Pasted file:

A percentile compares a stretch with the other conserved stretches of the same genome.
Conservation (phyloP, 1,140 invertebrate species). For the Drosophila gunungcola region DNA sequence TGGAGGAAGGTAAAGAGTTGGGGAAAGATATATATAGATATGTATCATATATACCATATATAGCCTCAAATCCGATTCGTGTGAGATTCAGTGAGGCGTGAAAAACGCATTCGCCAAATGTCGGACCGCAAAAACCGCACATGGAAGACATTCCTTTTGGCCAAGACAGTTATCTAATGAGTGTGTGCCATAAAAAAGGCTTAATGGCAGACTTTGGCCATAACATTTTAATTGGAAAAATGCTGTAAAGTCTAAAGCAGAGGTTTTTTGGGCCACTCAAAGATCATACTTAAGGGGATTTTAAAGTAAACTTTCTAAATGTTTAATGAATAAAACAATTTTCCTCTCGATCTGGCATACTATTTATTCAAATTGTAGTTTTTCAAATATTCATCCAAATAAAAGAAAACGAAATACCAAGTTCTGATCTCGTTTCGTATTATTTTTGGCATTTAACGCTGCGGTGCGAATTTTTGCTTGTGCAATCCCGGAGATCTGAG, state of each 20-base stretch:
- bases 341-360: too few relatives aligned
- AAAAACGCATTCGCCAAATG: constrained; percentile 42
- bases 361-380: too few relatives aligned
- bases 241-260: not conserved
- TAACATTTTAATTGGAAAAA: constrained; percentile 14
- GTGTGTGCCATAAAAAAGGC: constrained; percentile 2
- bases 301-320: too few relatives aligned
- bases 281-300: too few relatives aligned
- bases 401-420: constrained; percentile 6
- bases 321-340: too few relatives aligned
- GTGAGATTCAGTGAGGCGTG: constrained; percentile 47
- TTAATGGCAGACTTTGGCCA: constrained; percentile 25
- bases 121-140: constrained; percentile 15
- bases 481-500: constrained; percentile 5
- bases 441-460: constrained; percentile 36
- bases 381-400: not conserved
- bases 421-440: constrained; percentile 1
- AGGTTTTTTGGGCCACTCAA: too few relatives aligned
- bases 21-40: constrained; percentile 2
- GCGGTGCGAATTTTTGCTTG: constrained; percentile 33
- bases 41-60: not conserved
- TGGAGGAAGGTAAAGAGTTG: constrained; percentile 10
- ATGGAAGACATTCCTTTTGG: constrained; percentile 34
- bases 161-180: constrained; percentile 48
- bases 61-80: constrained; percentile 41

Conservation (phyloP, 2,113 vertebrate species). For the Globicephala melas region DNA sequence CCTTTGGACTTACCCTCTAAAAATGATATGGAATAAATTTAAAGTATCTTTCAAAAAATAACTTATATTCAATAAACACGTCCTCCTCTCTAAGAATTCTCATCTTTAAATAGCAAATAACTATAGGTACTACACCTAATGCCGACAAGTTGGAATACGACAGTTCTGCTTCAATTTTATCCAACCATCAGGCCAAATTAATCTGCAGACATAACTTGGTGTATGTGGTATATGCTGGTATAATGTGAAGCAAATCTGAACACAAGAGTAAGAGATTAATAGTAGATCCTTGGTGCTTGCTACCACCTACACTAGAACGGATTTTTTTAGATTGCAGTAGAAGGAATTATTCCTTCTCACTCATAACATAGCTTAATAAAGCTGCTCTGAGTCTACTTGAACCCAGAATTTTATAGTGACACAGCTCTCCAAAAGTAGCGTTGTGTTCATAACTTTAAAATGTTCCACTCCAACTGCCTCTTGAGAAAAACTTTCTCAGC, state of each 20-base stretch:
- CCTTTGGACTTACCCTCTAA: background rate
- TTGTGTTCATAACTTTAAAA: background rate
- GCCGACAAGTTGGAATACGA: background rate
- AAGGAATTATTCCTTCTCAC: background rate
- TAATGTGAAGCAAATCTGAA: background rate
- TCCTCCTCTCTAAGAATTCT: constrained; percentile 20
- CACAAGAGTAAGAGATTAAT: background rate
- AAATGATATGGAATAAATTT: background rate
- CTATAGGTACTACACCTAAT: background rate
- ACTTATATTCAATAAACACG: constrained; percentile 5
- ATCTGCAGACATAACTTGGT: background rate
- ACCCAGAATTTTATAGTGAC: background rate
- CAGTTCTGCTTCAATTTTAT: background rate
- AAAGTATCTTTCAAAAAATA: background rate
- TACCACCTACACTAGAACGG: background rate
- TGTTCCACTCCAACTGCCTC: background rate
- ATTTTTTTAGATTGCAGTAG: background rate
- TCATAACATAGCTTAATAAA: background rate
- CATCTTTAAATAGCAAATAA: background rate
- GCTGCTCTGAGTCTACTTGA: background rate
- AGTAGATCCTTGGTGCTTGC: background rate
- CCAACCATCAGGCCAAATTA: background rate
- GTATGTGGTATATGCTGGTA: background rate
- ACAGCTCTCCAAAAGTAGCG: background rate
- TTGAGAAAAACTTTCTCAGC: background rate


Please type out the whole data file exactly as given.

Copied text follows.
A percentile compares a stretch with the other conserved stretches of the same genome.
Conservation (phyloP, 1,140 invertebrate species). For the Drosophila gunungcola region DNA sequence TGGAGGAAGGTAAAGAGTTGGGGAAAGATATATATAGATATGTATCATATATACCATATATAGCCTCAAATCCGATTCGTGTGAGATTCAGTGAGGCGTGAAAAACGCATTCGCCAAATGTCGGACCGCAAAAACCGCACATGGAAGACATTCCTTTTGGCCAAGACAGTTATCTAATGAGTGTGTGCCATAAAAAAGGCTTAATGGCAGACTTTGGCCATAACATTTTAATTGGAAAAATGCTGTAAAGTCTAAAGCAGAGGTTTTTTGGGCCACTCAAAGATCATACTTAAGGGGATTTTAAAGTAAACTTTCTAAATGTTTAATGAATAAAACAATTTTCCTCTCGATCTGGCATACTATTTATTCAAATTGTAGTTTTTCAAATATTCATCCAAATAAAAGAAAACGAAATACCAAGTTCTGATCTCGTTTCGTATTATTTTTGGCATTTAACGCTGCGGTGCGAATTTTTGCTTGTGCAATCCCGGAGATCTGAG, state of each 20-base stretch:
- bases 341-360: too few relatives aligned
- AAAAACGCATTCGCCAAATG: constrained; percentile 42
- bases 361-380: too few relatives aligned
- bases 241-260: not conserved
- TAACATTTTAATTGGAAAAA: constrained; percentile 14
- GTGTGTGCCATAAAAAAGGC: constrained; percentile 2
- bases 301-320: too few relatives aligned
- bases 281-300: too few relatives aligned
- bases 401-420: constrained; percentile 6
- bases 321-340: too few relatives aligned
- GTGAGATTCAGTGAGGCGTG: constrained; percentile 47
- TTAATGGCAGACTTTGGCCA: constrained; percentile 25
- bases 121-140: constrained; percentile 15
- bases 481-500: constrained; percentile 5
- bases 441-460: constrained; percentile 36
- bases 381-400: not conserved
- bases 421-440: constrained; percentile 1
- AGGTTTTTTGGGCCACTCAA: too few relatives aligned
- bases 21-40: constrained; percentile 2
- GCGGTGCGAATTTTTGCTTG: constrained; percentile 33
- bases 41-60: not conserved
- TGGAGGAAGGTAAAGAGTTG: constrained; percentile 10
- ATGGAAGACATTCCTTTTGG: constrained; percentile 34
- bases 161-180: constrained; percentile 48
- bases 61-80: constrained; percentile 41

Conservation (phyloP, 2,113 vertebrate species). For the Globicephala melas region DNA sequence CCTTTGGACTTACCCTCTAAAAATGATATGGAATAAATTTAAAGTATCTTTCAAAAAATAACTTATATTCAATAAACACGTCCTCCTCTCTAAGAATTCTCATCTTTAAATAGCAAATAACTATAGGTACTACACCTAATGCCGACAAGTTGGAATACGACAGTTCTGCTTCAATTTTATCCAACCATCAGGCCAAATTAATCTGCAGACATAACTTGGTGTATGTGGTATATGCTGGTATAATGTGAAGCAAATCTGAACACAAGAGTAAGAGATTAATAGTAGATCCTTGGTGCTTGCTACCACCTACACTAGAACGGATTTTTTTAGATTGCAGTAGAAGGAATTATTCCTTCTCACTCATAACATAGCTTAATAAAGCTGCTCTGAGTCTACTTGAACCCAGAATTTTATAGTGACACAGCTCTCCAAAAGTAGCGTTGTGTTCATAACTTTAAAATGTTCCACTCCAACTGCCTCTTGAGAAAAACTTTCTCAGC, state of each 20-base stretch:
- CCTTTGGACTTACCCTCTAA: background rate
- TTGTGTTCATAACTTTAAAA: background rate
- GCCGACAAGTTGGAATACGA: background rate
- AAGGAATTATTCCTTCTCAC: background rate
- TAATGTGAAGCAAATCTGAA: background rate
- TCCTCCTCTCTAAGAATTCT: constrained; percentile 20
- CACAAGAGTAAGAGATTAAT: background rate
- AAATGATATGGAATAAATTT: background rate
- CTATAGGTACTACACCTAAT: background rate
- ACTTATATTCAATAAACACG: constrained; percentile 5
- ATCTGCAGACATAACTTGGT: background rate
- ACCCAGAATTTTATAGTGAC: background rate
- CAGTTCTGCTTCAATTTTAT: background rate
- AAAGTATCTTTCAAAAAATA: background rate
- TACCACCTACACTAGAACGG: background rate
- TGTTCCACTCCAACTGCCTC: background rate
- ATTTTTTTAGATTGCAGTAG: background rate
- TCATAACATAGCTTAATAAA: background rate
- CATCTTTAAATAGCAAATAA: background rate
- GCTGCTCTGAGTCTACTTGA: background rate
- AGTAGATCCTTGGTGCTTGC: background rate
- CCAACCATCAGGCCAAATTA: background rate
- GTATGTGGTATATGCTGGTA: background rate
- ACAGCTCTCCAAAAGTAGCG: background rate
- TTGAGAAAAACTTTCTCAGC: background rate